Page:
Legislative Office. “It is naïve to think these 
guidelines will not result in abuse. Though the 
DOJ and FBI claim they are doing what they must 
to meet the law enforcement needs of the future, 
they are only doomed to repeat the abuses of the 
past. Since, under these guidelines, a 
generalized ‘threat’ is enough to begin an 
investigation, the FBI will be given carte 
blanche to begin surveillance without factual 
evidence. The standard of suspicion is so low and 
the predicate for investigations so flimsy that 
it’s inevitable we will all become suspects.”


Press Release

U.S. Department of Justice
For Immediate Release
October 3, 2008

(202) 514-2007
TDD (202) 514-1888

Fact Sheet: Attorney General Consolidated 
Guidelines for FBI Domestic Operations

The new consolidated guidelines to govern the 
FBI’s domestic operations will address in a 
comprehensive way the FBI’s investigation of 
crimes and threats to the national security and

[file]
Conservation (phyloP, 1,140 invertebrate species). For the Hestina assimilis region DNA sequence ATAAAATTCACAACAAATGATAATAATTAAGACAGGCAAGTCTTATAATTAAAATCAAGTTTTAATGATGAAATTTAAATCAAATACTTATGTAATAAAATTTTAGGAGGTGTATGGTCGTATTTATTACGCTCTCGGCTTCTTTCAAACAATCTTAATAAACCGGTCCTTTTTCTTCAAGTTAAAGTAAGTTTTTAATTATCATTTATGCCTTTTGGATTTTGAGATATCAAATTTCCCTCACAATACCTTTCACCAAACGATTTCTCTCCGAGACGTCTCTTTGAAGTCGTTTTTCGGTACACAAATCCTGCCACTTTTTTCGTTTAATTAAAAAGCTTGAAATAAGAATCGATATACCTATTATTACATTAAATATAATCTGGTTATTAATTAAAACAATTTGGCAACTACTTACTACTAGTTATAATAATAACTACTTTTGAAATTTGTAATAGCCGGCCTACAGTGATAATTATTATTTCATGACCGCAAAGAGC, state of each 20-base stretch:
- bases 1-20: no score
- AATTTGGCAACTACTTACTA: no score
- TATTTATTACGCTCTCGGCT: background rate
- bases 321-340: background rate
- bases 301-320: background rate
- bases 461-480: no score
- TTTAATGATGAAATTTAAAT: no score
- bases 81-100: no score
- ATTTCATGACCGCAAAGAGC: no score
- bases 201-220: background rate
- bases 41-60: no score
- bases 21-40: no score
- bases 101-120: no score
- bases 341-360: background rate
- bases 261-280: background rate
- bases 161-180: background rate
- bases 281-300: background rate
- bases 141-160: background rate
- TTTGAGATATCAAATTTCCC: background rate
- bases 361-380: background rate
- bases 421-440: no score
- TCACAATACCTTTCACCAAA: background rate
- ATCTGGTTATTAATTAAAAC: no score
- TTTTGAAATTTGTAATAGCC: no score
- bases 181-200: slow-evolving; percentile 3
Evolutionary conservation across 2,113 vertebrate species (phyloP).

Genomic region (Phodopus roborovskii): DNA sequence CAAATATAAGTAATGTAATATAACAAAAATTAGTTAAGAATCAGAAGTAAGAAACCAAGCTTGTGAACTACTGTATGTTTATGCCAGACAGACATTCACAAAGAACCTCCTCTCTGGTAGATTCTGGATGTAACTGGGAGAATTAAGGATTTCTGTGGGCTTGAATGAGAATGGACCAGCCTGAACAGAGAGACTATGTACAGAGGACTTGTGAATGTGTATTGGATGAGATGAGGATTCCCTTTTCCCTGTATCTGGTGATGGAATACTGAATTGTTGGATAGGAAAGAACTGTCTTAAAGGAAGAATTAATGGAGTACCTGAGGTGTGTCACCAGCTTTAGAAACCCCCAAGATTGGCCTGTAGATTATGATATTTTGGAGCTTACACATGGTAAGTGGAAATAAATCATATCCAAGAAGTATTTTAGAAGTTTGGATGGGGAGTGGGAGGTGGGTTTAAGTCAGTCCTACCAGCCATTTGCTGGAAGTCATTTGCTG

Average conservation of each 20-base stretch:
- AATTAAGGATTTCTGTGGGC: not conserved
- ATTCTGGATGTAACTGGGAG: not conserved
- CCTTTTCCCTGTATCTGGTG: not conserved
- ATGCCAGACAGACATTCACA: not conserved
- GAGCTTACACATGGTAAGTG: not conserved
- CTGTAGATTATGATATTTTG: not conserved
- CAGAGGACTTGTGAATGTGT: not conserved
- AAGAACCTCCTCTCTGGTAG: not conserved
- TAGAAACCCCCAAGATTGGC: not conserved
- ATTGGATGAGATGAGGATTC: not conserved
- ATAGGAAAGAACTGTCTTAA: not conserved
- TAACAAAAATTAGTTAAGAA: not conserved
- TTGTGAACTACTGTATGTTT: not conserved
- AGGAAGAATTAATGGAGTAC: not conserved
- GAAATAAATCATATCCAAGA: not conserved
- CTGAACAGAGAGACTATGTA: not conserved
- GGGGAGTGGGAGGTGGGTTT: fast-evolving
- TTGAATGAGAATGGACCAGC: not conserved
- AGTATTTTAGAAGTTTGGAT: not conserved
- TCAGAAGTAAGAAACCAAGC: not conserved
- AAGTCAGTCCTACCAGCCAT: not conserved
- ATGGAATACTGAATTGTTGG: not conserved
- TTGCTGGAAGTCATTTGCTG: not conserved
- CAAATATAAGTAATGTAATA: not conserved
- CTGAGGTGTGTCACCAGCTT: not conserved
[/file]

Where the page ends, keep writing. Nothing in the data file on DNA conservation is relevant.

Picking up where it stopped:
its collection of foreign intelligence; the FBI’s 
provision of assistance and information to other 
agencies; and the FBI’s intelligence analysis and planning functions.

The consolidated guidelines provide uniform 
standards, to the extent possible, for all FBI 
domestic investigative activities and 
intelligence gathering activities. They are 
designed to provide a single, consistent 
structure that applies regardless of whether the 
FBI is seeking information concerning federal 
crimes, threats to national security, foreign 
intelligence matters or some combination of 
these. Previously, different sets of guidelines 
applied in different investigative areas despite